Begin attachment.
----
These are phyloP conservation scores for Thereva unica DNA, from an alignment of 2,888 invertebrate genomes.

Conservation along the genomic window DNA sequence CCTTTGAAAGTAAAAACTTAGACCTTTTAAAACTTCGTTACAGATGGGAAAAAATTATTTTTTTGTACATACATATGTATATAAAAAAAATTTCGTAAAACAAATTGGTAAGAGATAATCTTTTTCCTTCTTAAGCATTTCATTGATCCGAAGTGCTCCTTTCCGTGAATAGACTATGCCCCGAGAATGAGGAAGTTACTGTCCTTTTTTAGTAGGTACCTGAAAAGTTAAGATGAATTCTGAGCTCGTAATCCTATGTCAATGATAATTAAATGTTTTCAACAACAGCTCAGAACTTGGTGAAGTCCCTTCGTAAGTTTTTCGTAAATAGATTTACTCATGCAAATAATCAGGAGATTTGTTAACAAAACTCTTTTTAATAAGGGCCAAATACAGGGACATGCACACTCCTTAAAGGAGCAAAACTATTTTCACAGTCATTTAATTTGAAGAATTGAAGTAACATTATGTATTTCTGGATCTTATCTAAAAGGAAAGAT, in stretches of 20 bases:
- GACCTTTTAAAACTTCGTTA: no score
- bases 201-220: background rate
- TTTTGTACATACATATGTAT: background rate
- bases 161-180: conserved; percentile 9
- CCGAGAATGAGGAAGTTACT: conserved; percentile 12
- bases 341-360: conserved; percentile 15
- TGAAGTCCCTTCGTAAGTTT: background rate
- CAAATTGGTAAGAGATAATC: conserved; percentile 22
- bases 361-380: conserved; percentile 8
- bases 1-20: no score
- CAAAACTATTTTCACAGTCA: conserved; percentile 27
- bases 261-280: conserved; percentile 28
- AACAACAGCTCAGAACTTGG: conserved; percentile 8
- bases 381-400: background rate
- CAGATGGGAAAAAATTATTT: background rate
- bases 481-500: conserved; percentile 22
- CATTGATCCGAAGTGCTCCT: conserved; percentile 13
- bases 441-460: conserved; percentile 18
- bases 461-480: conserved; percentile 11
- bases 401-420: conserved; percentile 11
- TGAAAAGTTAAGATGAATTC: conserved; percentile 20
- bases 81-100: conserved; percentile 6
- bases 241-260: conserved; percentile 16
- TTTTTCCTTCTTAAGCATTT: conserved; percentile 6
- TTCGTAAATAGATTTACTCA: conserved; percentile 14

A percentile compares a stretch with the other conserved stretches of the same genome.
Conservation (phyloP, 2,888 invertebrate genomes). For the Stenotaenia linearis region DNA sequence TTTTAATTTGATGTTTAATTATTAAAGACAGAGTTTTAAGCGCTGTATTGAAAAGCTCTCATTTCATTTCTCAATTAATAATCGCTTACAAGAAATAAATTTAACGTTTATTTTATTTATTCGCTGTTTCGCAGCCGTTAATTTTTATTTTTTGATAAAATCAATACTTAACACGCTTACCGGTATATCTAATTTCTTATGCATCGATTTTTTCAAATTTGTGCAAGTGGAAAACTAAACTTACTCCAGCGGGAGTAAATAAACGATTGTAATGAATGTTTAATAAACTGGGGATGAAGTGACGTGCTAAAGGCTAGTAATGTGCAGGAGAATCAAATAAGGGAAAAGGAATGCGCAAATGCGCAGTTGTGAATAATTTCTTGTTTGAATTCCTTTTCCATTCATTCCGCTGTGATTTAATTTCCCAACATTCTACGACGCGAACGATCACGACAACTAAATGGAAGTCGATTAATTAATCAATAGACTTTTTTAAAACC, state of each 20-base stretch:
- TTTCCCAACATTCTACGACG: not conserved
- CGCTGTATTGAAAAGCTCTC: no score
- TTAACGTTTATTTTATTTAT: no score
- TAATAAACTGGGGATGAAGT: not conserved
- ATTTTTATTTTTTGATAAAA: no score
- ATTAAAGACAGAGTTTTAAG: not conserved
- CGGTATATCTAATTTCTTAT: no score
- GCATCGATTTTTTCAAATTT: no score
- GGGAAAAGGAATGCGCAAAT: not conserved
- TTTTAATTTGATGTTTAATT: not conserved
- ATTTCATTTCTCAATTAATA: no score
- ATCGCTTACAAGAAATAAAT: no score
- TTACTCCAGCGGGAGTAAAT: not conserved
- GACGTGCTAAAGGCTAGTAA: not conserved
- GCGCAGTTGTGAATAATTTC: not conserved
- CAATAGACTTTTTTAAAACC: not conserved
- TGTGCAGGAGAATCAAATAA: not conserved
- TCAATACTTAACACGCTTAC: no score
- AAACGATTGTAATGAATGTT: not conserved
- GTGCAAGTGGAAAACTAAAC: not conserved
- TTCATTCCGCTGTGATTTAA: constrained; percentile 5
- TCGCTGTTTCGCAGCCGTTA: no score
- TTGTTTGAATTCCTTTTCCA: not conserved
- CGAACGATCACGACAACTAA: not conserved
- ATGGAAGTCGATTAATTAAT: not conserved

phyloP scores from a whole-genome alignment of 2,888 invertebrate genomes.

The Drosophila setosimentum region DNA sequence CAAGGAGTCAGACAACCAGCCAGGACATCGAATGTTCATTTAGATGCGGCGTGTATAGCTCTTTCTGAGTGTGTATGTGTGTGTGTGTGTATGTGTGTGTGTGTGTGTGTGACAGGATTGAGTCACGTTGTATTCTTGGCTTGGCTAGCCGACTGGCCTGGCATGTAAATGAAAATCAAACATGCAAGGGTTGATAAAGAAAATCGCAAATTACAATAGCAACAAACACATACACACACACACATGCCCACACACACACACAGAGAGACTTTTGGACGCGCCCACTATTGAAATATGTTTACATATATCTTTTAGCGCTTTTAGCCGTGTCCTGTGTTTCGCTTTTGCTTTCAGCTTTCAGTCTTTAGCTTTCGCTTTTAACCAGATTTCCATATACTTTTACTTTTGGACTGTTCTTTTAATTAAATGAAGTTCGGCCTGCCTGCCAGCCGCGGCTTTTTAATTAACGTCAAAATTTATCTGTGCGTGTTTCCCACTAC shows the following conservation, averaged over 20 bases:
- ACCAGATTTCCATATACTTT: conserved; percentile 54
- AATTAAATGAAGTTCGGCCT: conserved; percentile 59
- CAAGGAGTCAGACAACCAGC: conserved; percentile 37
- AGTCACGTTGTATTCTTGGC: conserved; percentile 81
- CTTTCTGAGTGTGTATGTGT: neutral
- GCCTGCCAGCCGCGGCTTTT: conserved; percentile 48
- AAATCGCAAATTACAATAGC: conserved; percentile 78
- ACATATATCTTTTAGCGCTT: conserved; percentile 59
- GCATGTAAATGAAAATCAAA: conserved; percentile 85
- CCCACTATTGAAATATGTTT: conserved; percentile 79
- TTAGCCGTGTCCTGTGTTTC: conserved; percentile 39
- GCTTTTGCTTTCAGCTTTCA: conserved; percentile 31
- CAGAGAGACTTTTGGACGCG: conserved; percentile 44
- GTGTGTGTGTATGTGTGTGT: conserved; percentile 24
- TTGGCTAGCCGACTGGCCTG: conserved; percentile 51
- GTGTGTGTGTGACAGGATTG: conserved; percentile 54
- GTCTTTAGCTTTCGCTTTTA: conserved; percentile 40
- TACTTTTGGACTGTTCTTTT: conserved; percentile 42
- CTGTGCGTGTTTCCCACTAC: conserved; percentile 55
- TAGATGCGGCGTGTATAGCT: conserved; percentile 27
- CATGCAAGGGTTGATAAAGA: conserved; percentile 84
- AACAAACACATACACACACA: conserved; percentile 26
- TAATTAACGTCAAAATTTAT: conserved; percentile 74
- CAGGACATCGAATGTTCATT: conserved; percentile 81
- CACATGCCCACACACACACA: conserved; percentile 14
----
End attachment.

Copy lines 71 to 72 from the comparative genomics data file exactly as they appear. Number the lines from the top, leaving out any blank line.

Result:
- TTGGCTAGCCGACTGGCCTG: conserved; percentile 51
- GTGTGTGTGTGACAGGATTG: conserved; percentile 54